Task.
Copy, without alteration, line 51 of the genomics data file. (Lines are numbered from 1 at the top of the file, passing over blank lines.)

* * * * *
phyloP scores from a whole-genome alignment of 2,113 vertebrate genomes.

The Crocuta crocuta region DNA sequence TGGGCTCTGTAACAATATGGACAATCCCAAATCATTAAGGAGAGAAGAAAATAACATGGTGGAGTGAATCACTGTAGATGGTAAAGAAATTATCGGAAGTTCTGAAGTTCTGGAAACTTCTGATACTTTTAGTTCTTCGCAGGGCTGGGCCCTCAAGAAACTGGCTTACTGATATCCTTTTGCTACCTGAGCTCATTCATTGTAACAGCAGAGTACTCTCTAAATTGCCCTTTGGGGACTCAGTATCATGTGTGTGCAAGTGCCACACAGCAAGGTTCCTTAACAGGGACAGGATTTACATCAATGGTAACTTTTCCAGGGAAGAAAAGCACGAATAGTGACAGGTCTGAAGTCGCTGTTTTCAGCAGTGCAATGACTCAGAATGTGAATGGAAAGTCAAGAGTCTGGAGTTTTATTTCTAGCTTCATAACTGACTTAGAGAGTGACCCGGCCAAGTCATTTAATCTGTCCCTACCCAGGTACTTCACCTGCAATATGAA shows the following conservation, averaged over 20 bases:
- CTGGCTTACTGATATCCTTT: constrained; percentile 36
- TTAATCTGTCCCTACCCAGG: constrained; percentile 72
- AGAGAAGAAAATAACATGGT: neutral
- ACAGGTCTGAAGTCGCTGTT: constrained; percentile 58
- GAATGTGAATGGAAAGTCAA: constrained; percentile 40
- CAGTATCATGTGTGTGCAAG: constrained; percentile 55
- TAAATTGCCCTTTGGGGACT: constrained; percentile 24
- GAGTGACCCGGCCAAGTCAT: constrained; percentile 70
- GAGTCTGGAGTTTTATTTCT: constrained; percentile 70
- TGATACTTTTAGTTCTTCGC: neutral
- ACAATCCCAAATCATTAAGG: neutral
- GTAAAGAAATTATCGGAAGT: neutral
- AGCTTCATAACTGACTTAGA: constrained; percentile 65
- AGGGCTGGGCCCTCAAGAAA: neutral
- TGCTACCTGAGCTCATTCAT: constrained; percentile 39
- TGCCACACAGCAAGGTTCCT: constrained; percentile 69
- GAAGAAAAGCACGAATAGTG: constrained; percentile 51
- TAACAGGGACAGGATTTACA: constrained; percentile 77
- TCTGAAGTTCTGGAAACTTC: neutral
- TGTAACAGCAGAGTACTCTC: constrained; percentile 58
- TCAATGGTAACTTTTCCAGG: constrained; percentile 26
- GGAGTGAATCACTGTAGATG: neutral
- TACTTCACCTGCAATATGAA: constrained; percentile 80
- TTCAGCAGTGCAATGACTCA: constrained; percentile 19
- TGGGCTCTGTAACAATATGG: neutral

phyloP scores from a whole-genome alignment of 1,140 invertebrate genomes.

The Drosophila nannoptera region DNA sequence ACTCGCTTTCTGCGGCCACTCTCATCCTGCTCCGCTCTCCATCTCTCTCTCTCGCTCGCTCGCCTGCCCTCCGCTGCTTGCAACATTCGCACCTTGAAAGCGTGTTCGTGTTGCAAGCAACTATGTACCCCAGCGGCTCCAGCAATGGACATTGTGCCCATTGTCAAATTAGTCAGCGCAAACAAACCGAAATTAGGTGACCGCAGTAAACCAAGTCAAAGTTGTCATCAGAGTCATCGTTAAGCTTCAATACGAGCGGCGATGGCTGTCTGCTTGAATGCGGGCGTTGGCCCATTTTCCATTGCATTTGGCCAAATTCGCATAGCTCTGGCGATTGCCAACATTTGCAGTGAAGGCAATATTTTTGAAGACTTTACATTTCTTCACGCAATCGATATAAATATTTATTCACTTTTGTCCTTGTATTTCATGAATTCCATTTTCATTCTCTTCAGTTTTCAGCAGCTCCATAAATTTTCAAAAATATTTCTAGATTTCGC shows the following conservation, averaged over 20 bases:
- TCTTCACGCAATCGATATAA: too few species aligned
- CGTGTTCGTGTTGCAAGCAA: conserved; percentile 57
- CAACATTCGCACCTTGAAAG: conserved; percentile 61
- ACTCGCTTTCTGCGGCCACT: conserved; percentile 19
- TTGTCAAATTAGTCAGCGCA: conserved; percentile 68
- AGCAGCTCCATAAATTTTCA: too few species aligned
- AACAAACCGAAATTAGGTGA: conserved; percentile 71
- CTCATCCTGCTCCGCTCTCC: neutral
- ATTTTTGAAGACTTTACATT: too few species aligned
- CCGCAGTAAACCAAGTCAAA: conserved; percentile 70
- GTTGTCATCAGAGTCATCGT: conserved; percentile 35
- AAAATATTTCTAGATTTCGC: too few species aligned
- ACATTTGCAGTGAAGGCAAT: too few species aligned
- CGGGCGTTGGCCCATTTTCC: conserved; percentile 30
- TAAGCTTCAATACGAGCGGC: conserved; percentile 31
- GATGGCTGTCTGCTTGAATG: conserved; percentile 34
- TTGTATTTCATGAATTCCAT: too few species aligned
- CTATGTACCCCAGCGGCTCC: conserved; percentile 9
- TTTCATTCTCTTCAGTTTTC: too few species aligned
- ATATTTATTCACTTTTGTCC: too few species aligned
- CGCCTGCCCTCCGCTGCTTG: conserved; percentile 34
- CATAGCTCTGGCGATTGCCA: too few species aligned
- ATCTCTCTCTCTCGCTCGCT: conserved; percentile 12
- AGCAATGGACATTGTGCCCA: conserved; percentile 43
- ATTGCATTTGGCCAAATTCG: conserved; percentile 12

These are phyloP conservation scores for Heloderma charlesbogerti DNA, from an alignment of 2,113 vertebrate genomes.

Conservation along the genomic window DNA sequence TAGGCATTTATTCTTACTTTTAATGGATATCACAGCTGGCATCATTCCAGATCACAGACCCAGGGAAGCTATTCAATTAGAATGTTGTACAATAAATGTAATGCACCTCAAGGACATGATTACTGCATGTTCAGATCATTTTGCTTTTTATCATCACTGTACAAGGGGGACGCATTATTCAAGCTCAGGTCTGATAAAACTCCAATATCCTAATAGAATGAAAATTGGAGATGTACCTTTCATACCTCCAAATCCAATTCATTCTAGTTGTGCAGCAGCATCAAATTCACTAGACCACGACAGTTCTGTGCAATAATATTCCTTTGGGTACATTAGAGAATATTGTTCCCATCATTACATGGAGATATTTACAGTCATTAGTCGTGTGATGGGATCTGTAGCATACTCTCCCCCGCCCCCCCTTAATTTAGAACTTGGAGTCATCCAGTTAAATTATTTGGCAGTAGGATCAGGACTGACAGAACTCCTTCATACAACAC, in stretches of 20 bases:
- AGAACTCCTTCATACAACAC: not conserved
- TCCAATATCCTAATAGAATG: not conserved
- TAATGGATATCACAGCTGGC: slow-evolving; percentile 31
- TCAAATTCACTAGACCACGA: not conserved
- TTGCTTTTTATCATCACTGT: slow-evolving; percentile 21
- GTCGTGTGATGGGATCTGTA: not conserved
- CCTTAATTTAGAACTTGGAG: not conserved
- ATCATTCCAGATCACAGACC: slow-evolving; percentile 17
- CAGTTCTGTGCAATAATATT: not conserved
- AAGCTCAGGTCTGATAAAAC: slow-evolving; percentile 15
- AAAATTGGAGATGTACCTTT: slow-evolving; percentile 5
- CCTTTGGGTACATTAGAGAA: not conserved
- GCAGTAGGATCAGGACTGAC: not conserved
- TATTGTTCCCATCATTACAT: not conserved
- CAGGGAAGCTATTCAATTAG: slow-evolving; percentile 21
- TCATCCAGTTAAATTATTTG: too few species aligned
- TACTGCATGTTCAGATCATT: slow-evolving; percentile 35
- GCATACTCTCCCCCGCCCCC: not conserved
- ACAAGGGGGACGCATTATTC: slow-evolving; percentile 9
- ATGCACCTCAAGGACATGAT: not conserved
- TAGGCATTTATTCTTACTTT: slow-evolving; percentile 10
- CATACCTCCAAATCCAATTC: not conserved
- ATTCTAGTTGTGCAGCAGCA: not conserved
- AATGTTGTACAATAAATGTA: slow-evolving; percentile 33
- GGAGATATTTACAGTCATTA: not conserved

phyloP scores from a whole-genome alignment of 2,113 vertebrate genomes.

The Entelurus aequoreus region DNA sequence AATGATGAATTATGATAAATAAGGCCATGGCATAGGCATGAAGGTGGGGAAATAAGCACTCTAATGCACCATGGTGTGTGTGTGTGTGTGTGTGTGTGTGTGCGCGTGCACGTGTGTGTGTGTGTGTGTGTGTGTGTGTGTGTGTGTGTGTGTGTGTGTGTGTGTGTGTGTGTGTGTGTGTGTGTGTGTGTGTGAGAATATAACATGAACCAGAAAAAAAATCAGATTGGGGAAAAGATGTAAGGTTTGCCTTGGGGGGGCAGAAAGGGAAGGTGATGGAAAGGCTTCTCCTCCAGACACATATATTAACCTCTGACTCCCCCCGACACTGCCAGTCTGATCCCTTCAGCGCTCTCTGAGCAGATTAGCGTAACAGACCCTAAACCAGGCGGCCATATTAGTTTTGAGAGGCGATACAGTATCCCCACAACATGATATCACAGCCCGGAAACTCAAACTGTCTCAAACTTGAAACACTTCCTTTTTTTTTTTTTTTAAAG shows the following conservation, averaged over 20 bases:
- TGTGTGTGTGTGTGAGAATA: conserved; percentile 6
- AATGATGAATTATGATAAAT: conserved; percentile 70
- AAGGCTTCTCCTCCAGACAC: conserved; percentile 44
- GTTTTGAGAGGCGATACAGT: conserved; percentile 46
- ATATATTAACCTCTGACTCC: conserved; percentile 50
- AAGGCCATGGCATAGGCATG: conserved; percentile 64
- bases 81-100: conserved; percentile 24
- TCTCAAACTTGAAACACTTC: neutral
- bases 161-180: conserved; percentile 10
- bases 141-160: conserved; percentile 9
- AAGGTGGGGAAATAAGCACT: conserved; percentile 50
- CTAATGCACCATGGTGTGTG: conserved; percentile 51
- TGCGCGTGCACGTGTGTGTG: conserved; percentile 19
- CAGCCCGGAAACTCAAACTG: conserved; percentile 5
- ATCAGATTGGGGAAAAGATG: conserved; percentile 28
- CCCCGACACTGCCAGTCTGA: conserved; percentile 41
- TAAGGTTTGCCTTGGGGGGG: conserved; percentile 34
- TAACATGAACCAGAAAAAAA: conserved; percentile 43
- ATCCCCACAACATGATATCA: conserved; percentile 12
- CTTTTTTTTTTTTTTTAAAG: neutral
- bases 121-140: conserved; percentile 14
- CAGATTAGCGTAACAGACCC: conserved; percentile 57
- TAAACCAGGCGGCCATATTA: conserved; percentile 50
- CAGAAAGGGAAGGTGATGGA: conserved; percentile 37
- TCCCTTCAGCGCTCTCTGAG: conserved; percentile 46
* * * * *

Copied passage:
- CATAGCTCTGGCGATTGCCA: too few species aligned